Skip to main content

England, Wales set for gay marriages in 2014

By Laura Smith-Spark, CNN
updated 8:40 PM EDT, Wed July 17, 2013
Gay campaigners drive a bus past the Houses of Parliament.
Gay campaigners drive a bus past the Houses of Parliament.
STORY HIGHLIGHTS
  • The new law allows same-sex couples to marry in civil or religious ceremonies
  • The first same-sex weddings could take place as early as next summer
  • The law was backed by PM David Cameron but divided his Conservative Party
  • Religious organizations have to "opt in" if they want to perform same-sex marriages

London (CNN) -- A bill to allow same-sex marriage in England and Wales is now law, though the unions aren't expected to take place until 2014.

Queen Elizabeth II has given her assent to the landmark bill, which the British House of Commons passed Tuesday, the house's speaker, John Bercow, said Wednesday.

The first same-sex wedding could be held as early as next summer.

The law does not come into force immediately because government departments need time to make changes. New processes must be drawn up for registrars, and new forms will also have to be drawn up.

The government expects to announce a more formal timetable for the implementation of the law in the fall.

The Marriage (Same Sex Couples) Bill cleared the House of Lords and the House of Commons this week, just before the summer recess. The monarch's assent -- a formality in the United Kingdom -- makes the measure official.

What you need to know about same-sex marriages in the U.S. and worldwide

The bill had the backing of British Prime Minister David Cameron, but his commitment to it put him at odds with many in his Conservative Party and its grass-roots supporters. The Conservatives govern in coalition with the Liberal Democrats.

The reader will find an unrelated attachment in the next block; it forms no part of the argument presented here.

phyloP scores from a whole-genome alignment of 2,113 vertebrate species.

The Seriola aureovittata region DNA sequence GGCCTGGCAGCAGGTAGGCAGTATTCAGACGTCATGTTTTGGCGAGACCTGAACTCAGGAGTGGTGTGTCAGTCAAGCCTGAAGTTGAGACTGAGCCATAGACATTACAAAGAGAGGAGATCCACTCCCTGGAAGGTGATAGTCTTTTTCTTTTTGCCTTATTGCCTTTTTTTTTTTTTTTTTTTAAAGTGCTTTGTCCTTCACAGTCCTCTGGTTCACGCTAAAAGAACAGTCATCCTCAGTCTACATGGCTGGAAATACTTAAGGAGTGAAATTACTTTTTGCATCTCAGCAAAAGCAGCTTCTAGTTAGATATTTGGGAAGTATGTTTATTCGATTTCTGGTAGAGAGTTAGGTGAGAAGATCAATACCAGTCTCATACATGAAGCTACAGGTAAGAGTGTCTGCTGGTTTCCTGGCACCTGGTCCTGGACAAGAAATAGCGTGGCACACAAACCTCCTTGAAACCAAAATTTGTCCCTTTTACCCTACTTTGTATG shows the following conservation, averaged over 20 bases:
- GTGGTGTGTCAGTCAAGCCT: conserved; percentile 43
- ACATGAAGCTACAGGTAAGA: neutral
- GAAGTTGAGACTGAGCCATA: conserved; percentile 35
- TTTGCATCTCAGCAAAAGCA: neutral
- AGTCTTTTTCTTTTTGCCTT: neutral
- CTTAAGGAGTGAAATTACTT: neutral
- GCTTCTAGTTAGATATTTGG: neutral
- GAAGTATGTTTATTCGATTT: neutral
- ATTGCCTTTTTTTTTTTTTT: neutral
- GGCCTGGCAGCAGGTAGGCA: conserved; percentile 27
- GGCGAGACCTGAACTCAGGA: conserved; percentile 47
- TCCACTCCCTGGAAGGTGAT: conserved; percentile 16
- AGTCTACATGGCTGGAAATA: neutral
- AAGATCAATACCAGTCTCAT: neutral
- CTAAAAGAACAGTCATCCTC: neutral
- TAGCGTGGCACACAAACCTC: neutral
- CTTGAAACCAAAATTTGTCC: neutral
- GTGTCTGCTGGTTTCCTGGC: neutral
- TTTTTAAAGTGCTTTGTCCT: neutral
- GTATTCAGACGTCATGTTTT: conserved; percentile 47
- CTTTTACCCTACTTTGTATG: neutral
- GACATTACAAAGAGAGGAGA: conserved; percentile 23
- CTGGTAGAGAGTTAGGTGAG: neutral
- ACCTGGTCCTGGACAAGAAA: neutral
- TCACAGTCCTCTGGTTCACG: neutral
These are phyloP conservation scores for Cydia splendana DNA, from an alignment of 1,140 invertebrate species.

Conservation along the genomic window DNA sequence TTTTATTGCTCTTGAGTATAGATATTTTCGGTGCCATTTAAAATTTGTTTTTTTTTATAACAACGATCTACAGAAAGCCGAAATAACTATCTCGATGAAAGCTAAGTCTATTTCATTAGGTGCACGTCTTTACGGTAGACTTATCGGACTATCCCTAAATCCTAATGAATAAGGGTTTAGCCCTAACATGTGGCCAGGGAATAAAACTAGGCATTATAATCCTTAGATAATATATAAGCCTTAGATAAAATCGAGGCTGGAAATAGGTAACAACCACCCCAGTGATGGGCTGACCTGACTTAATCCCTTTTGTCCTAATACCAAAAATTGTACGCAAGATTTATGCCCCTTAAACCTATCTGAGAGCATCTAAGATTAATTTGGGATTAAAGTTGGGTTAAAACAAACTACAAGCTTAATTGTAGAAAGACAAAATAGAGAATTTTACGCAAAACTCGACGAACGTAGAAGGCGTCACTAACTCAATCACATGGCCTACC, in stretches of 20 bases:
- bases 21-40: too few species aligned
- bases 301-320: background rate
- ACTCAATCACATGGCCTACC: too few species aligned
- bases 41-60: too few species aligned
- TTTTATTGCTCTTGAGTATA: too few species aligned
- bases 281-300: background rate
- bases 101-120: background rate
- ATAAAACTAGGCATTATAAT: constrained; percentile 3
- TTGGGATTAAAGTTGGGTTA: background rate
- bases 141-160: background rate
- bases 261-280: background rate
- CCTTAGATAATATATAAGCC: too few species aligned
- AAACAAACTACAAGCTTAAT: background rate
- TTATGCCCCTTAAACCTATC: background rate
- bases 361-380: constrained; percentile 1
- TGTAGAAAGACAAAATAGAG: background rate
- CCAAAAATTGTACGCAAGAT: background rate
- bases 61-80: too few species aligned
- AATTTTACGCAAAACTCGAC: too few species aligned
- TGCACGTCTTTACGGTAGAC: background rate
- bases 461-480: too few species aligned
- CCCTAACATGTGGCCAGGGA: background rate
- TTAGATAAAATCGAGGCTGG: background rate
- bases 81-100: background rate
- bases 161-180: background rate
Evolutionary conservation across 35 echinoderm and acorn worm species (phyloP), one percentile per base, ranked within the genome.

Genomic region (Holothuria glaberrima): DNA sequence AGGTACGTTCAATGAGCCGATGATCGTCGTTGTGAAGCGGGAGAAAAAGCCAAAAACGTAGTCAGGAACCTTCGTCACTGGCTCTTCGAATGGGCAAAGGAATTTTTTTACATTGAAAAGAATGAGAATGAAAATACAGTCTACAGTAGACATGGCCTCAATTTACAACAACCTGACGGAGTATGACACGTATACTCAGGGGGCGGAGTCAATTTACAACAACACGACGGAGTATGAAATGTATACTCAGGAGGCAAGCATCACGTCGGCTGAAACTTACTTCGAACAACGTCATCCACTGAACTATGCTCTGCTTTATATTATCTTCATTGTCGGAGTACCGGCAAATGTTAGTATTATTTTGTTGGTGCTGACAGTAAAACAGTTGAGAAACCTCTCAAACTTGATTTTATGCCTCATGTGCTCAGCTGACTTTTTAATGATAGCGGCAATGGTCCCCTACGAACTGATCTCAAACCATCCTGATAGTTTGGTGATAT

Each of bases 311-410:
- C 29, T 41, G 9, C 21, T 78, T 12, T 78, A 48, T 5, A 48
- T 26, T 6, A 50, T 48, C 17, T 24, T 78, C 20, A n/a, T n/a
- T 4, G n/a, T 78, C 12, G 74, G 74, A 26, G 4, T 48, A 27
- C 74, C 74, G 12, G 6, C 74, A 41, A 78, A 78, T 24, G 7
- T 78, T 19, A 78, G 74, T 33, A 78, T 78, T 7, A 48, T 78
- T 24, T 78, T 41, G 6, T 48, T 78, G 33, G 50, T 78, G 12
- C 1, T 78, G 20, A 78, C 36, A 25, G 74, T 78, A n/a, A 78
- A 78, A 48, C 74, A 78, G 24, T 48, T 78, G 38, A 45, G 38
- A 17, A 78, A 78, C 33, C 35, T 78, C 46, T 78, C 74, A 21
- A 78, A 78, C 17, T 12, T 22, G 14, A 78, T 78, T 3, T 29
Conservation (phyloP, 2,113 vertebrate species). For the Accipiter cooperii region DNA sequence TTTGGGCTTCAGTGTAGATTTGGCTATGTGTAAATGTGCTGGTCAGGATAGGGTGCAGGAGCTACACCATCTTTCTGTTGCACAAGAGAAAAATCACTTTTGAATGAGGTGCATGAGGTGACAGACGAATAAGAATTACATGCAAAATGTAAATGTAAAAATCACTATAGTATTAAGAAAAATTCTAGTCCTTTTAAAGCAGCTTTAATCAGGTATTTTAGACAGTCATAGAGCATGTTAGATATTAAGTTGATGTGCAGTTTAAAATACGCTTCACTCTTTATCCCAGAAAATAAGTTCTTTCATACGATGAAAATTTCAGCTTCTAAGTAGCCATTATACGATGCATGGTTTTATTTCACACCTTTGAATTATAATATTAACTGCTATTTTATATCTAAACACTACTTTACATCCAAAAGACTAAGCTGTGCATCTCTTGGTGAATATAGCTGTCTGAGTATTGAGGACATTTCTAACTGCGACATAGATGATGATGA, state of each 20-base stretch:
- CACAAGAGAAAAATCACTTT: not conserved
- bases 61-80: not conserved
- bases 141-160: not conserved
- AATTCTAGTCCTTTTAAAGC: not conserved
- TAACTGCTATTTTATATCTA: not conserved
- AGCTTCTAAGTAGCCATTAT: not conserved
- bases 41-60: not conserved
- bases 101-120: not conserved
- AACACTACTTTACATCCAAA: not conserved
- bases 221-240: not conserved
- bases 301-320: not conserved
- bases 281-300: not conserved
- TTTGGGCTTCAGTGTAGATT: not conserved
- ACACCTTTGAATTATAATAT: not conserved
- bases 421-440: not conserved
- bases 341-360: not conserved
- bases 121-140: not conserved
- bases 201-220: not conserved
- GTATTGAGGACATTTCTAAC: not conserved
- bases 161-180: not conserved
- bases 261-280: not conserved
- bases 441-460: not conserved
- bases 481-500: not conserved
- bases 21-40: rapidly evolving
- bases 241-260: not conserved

The bill was also opposed by religious groups, including the Church of England.

The Catholic Church in England and Wales said that the law's passage "marks a watershed in English law and heralds a profound social change," and that it regretted that the bill had been "rushed though" Parliament.

"With this new legislation, marriage has now become an institution in which openness to children, and with it the responsibility on fathers and mothers to remain together to care for children born into their family unit, are no longer central. That is why we were opposed to this legislation on principle," a statement said.

'Go forth and propose'

The debate over the legislation became heated at times in the House of Commons, where the issue exposed divisions within Cameron's party.

Conservative MP Gerald Howarth angered many when he referred to "the aggressive homosexual community" that would "see this is as but a stepping stone to something even further."

Responding to the news that the law had passed, Labour lawmaker Chris Bryant tweeted: "The Queen has given Royal Assent to Same Sex Marriage. Aggressive homosexuals, please note. Go forth and propose."

The new law will allow same-sex couples to marry in civil or religious ceremonies.

However, religious organizations must explicitly "opt in" if they want to perform such ceremonies, and the religious minister conducting the ceremony must also agree.

The law also protects religious organizations and their representatives who don't wish to conduct marriages of same-sex couples from being challenged in the courts.